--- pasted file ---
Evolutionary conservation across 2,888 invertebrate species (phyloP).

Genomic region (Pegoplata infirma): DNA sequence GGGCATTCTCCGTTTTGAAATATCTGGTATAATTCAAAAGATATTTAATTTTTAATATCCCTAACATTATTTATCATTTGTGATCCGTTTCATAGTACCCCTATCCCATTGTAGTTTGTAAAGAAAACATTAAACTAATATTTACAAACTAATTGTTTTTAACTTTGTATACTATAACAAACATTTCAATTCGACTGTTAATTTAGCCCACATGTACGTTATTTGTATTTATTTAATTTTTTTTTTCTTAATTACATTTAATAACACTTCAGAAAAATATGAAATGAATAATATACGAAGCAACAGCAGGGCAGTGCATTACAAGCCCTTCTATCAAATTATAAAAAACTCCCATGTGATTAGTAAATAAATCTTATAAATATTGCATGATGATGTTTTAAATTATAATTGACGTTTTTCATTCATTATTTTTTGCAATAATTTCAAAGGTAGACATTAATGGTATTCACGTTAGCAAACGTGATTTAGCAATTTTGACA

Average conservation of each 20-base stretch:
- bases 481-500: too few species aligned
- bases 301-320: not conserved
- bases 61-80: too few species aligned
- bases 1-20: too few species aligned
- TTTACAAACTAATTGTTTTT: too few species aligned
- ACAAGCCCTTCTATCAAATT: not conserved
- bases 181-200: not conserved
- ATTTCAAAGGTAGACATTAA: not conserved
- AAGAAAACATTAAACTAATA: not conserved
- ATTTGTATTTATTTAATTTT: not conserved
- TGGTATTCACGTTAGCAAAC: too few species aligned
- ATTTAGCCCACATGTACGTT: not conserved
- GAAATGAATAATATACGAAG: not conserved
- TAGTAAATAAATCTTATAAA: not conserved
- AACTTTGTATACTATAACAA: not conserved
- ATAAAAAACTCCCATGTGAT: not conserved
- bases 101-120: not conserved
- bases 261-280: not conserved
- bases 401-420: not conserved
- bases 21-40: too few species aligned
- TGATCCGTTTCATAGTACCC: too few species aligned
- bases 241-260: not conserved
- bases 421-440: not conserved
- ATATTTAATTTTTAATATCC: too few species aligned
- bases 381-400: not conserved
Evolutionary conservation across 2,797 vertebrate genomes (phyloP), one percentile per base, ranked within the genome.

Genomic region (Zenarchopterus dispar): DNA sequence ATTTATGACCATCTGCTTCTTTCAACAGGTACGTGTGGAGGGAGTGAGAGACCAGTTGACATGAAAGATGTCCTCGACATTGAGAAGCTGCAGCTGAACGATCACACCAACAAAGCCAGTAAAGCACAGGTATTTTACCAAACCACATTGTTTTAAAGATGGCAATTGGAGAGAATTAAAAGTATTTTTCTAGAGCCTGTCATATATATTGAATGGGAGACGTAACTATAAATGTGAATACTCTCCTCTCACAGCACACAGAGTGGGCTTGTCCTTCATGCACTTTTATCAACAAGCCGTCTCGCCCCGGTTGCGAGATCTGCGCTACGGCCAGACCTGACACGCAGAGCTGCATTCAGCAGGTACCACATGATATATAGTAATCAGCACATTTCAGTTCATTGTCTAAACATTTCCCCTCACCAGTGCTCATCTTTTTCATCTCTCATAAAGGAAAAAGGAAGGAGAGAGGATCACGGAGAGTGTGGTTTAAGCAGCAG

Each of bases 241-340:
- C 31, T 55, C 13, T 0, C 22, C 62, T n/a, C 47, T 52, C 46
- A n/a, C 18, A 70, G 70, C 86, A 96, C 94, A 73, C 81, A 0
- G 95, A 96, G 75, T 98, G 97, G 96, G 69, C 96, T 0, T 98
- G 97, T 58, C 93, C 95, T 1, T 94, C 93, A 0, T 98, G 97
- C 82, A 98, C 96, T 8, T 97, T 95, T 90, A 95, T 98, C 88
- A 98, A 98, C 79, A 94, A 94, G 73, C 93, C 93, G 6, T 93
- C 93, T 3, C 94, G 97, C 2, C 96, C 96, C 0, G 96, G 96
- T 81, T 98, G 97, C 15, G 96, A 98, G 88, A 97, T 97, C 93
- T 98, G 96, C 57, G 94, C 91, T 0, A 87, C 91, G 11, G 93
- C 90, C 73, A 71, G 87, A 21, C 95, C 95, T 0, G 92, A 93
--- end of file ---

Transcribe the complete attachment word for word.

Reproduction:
Evolutionary conservation across 2,888 invertebrate species (phyloP).

Genomic region (Pegoplata infirma): DNA sequence GGGCATTCTCCGTTTTGAAATATCTGGTATAATTCAAAAGATATTTAATTTTTAATATCCCTAACATTATTTATCATTTGTGATCCGTTTCATAGTACCCCTATCCCATTGTAGTTTGTAAAGAAAACATTAAACTAATATTTACAAACTAATTGTTTTTAACTTTGTATACTATAACAAACATTTCAATTCGACTGTTAATTTAGCCCACATGTACGTTATTTGTATTTATTTAATTTTTTTTTTCTTAATTACATTTAATAACACTTCAGAAAAATATGAAATGAATAATATACGAAGCAACAGCAGGGCAGTGCATTACAAGCCCTTCTATCAAATTATAAAAAACTCCCATGTGATTAGTAAATAAATCTTATAAATATTGCATGATGATGTTTTAAATTATAATTGACGTTTTTCATTCATTATTTTTTGCAATAATTTCAAAGGTAGACATTAATGGTATTCACGTTAGCAAACGTGATTTAGCAATTTTGACA

Average conservation of each 20-base stretch:
- bases 481-500: too few species aligned
- bases 301-320: not conserved
- bases 61-80: too few species aligned
- bases 1-20: too few species aligned
- TTTACAAACTAATTGTTTTT: too few species aligned
- ACAAGCCCTTCTATCAAATT: not conserved
- bases 181-200: not conserved
- ATTTCAAAGGTAGACATTAA: not conserved
- AAGAAAACATTAAACTAATA: not conserved
- ATTTGTATTTATTTAATTTT: not conserved
- TGGTATTCACGTTAGCAAAC: too few species aligned
- ATTTAGCCCACATGTACGTT: not conserved
- GAAATGAATAATATACGAAG: not conserved
- TAGTAAATAAATCTTATAAA: not conserved
- AACTTTGTATACTATAACAA: not conserved
- ATAAAAAACTCCCATGTGAT: not conserved
- bases 101-120: not conserved
- bases 261-280: not conserved
- bases 401-420: not conserved
- bases 21-40: too few species aligned
- TGATCCGTTTCATAGTACCC: too few species aligned
- bases 241-260: not conserved
- bases 421-440: not conserved
- ATATTTAATTTTTAATATCC: too few species aligned
- bases 381-400: not conserved
Evolutionary conservation across 2,797 vertebrate genomes (phyloP), one percentile per base, ranked within the genome.

Genomic region (Zenarchopterus dispar): DNA sequence ATTTATGACCATCTGCTTCTTTCAACAGGTACGTGTGGAGGGAGTGAGAGACCAGTTGACATGAAAGATGTCCTCGACATTGAGAAGCTGCAGCTGAACGATCACACCAACAAAGCCAGTAAAGCACAGGTATTTTACCAAACCACATTGTTTTAAAGATGGCAATTGGAGAGAATTAAAAGTATTTTTCTAGAGCCTGTCATATATATTGAATGGGAGACGTAACTATAAATGTGAATACTCTCCTCTCACAGCACACAGAGTGGGCTTGTCCTTCATGCACTTTTATCAACAAGCCGTCTCGCCCCGGTTGCGAGATCTGCGCTACGGCCAGACCTGACACGCAGAGCTGCATTCAGCAGGTACCACATGATATATAGTAATCAGCACATTTCAGTTCATTGTCTAAACATTTCCCCTCACCAGTGCTCATCTTTTTCATCTCTCATAAAGGAAAAAGGAAGGAGAGAGGATCACGGAGAGTGTGGTTTAAGCAGCAG

Each of bases 241-340:
- C 31, T 55, C 13, T 0, C 22, C 62, T n/a, C 47, T 52, C 46
- A n/a, C 18, A 70, G 70, C 86, A 96, C 94, A 73, C 81, A 0
- G 95, A 96, G 75, T 98, G 97, G 96, G 69, C 96, T 0, T 98
- G 97, T 58, C 93, C 95, T 1, T 94, C 93, A 0, T 98, G 97
- C 82, A 98, C 96, T 8, T 97, T 95, T 90, A 95, T 98, C 88
- A 98, A 98, C 79, A 94, A 94, G 73, C 93, C 93, G 6, T 93
- C 93, T 3, C 94, G 97, C 2, C 96, C 96, C 0, G 96, G 96
- T 81, T 98, G 97, C 15, G 96, A 98, G 88, A 97, T 97, C 93
- T 98, G 96, C 57, G 94, C 91, T 0, A 87, C 91, G 11, G 93
- C 90, C 73, A 71, G 87, A 21, C 95, C 95, T 0, G 92, A 93